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Tortoise – The Catastrophist

Album review

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It would be an understatement to say I was excited when I heard that Tortoise were releasing their first album in 7 years. The cult Chicago ensemble are truly one of the pioneers of the post-rock movement, which at its turn-of-the-century peak was a truly exciting period in music. Bands such as Mogwai, Godspeed, Sigur Ros and Explosions in the Sky were all at the peak of their powers, forming epic guitar music which transcended lyrics and the boundaries of conventional music.

It’s no exaggeration to claim that Tortoise transformed indie/punk/rock in the mid-1990s, redefining the possibilities of rock by focusing on an amalgamation of alternative genera from the past two decades: everything and anything ranging from Krautrock, ambient, avant-garde and jazz to classical, dub, minimalism and electronica. And as muddled as that might sound, boy, when it melded together they created music which was conspicuously their own.

And when you hear the opening bars of title and opening track ‘The Catastrophist’, you know they’re back. A song which effortlessly fuses all the elements listed above (Krautrock? Check! Jazz? Check! Electronica? Check!) but with original C86 vibe. It’s followed by ‘Ox Duke’, a track which hums along like a Stereolab instrumental jam or Isotope 217 outtake, which is perhaps the biggest compliment I can think of. Its bass groove wrapped around jumpy style percussion… so far, so Tortoise.

That’s when things become a little different. ‘Rock On’ is the group’s take on David Essex’s 1973 hit single, and morphs it into a weirdly clattering scuffle as U.S. Maple’s Todd Rittmann takes lead vocals, sounding unsettled and disconcerted. It’s not something the band are well known for (if you disregard their Will Oldham collaboration many moons ago) and a welcome change of direction.

‘Yonder Blue’ treads this path to great effect, this time with the delicate vocals of Yo La Tengo’s Georgia Hubley. Her voice is like a welcome warm blanket on a cold winter’s eve, and sounds as if it’s being blared out of a car stereo cassette player (you remember those right?). The only slight would be that the tracks featuring vocals sound a little too conventional for Tortoise’s standards, but then having no vocals is standard for Tortoise, and at the time that was non-conventional. So I guess that by having vocalists now, it could be deemed as being (non-non) standard. I think.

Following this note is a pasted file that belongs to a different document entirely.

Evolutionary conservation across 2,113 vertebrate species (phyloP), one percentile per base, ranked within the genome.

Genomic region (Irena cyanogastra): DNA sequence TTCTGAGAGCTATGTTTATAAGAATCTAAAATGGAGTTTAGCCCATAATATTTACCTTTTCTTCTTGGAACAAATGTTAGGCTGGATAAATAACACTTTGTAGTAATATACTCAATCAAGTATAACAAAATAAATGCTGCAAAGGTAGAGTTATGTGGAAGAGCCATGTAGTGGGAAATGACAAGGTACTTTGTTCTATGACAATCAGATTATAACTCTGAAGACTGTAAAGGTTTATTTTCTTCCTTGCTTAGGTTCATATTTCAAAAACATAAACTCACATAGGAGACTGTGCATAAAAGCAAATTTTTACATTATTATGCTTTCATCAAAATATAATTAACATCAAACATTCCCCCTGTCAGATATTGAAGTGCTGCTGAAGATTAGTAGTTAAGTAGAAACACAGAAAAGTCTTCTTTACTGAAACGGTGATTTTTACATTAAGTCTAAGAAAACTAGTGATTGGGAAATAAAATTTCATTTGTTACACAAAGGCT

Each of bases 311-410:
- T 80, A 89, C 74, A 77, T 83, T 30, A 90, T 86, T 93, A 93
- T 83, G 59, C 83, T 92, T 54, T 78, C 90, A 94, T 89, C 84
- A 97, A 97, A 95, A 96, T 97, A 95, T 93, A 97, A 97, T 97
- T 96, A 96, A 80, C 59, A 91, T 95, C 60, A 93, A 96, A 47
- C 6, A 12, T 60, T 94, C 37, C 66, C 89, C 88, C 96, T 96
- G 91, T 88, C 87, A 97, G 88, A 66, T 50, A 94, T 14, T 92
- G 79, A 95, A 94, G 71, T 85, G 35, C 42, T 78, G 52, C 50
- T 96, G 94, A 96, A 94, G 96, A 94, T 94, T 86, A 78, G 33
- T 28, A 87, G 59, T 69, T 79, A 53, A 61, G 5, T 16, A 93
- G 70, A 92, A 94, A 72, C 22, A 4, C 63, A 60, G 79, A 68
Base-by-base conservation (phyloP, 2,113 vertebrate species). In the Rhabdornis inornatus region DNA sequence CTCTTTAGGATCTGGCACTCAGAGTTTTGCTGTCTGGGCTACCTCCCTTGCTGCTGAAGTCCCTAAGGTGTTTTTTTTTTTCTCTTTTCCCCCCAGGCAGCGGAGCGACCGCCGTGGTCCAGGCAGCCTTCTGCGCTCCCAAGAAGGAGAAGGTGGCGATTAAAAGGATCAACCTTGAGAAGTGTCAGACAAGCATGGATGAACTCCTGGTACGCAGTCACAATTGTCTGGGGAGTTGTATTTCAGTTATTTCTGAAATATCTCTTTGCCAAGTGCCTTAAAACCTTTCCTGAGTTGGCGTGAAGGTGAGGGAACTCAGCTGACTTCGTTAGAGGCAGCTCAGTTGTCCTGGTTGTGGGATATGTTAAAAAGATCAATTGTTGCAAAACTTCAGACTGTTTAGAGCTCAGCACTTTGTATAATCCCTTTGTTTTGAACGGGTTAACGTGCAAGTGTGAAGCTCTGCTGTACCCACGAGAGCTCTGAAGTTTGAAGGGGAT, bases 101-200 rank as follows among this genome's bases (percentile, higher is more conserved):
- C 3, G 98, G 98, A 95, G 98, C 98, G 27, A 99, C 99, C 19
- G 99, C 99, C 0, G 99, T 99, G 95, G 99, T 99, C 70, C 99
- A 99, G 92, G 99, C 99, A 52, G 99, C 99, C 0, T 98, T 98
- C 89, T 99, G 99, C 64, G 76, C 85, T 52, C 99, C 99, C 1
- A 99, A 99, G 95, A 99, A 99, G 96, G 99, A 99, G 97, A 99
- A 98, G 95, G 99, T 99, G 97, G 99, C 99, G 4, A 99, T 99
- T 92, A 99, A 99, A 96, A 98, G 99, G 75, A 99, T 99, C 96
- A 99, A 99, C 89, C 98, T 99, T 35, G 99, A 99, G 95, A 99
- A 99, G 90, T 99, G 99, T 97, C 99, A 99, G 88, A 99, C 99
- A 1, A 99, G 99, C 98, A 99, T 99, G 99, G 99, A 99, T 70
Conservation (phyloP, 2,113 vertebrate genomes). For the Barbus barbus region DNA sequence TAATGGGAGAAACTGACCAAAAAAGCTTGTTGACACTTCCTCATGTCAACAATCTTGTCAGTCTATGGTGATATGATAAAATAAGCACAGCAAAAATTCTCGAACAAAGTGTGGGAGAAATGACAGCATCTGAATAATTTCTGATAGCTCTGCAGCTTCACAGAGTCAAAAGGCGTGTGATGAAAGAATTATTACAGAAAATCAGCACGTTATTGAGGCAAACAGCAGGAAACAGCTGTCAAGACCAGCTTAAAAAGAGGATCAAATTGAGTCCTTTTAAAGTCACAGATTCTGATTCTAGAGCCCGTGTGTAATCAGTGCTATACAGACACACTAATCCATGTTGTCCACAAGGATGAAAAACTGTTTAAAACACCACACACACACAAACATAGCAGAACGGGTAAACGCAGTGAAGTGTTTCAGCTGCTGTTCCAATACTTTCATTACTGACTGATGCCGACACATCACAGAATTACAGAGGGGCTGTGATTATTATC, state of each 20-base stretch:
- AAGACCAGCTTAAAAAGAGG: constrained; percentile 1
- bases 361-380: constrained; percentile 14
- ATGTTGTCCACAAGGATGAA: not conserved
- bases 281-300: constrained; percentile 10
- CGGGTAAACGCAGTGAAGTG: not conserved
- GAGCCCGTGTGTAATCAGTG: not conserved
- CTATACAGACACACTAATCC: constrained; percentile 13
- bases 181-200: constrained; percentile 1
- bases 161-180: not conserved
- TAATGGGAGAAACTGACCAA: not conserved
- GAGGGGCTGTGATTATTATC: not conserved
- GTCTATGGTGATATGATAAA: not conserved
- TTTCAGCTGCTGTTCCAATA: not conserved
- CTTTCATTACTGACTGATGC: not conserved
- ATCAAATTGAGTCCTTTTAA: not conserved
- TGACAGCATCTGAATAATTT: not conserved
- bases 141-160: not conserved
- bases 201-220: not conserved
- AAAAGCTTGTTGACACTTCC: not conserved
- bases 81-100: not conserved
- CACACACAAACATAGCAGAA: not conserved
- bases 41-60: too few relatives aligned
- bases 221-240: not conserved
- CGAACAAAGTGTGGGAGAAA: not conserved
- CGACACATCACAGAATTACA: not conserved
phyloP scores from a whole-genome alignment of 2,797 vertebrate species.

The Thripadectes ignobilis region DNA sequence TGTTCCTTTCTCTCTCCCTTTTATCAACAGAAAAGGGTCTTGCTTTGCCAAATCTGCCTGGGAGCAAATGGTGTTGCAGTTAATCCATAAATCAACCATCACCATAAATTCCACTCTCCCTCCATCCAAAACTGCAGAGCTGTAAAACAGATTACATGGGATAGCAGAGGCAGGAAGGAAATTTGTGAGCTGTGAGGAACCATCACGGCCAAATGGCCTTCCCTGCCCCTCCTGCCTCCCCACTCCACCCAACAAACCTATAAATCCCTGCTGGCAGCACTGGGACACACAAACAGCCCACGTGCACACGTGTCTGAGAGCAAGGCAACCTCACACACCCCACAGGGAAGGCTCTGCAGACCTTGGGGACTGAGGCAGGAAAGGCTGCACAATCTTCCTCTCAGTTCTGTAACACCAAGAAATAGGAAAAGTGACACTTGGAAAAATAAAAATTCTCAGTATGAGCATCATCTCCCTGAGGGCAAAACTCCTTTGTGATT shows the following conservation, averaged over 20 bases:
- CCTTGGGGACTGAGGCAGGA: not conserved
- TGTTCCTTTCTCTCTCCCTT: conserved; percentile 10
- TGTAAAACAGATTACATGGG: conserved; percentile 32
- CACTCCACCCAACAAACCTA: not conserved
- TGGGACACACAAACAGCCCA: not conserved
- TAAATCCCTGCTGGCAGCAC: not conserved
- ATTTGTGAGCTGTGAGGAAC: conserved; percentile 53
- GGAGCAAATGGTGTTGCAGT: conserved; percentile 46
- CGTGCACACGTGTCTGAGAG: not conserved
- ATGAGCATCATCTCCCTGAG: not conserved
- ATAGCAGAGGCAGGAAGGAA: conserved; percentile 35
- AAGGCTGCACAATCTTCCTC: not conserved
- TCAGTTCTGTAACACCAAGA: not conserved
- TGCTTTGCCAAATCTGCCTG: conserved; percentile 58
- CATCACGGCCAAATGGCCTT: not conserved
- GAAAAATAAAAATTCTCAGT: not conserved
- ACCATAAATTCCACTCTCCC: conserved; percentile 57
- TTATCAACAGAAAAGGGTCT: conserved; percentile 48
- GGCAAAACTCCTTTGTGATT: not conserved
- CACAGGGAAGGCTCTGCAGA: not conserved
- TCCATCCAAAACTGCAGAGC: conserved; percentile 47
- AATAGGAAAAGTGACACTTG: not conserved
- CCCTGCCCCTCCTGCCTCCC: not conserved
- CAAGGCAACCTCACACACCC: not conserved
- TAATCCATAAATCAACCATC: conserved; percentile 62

The background of the record comes from the band being commissioned by the City of Chicago to produce a set of music that paid tribute to the area’s rich musical history, and these are the foundations The Catastrophist has been built upon. While still keeping in line with the group’s experimental undercurrent, there does seem to be some notable throwaway tracks, or ones which see the band in auto-pilot. ‘Gopher Island’ for example sounds as if it’s taken straight from a Gameboy soundtrack. It’s a minute of midi synth parping which feels like an idea never developed or built upon, which is a shame.

‘Hot Coffee’ sounds as if it could accompany a cheesy space-porn film (I’ll never forget a conversation I had with a friend years ago about how Tortoise would make perfect porn scores). Thankfully there’s more bubbling under the surface when the band get out of their comfort zone. Standout track ‘Shake Hands with Danger’ is a real threatening piece of kraut, with ominous guitars counteracted by rumbling drums with ingenious off-beat rhythms, while ‘Gesceap’ is a striking 7-minute low-key track full of minimal rhythms and melodies. The undulating synth lines underline the gorgeous, soaring emissions of sound over scatter-shot drums and chiming guitars.

While The Catastrophist isn’t the band’s most consistent release for some the reasons above, there is plenty to keep the listener hooked. Sure, the tunes may in some ways feel recognisable, but I can see the vocal songs helping bring in a new wave of admirers as the band close the chapter on their first quarter-century. It would be nothing short of what they deserve.

Amadeep Chana

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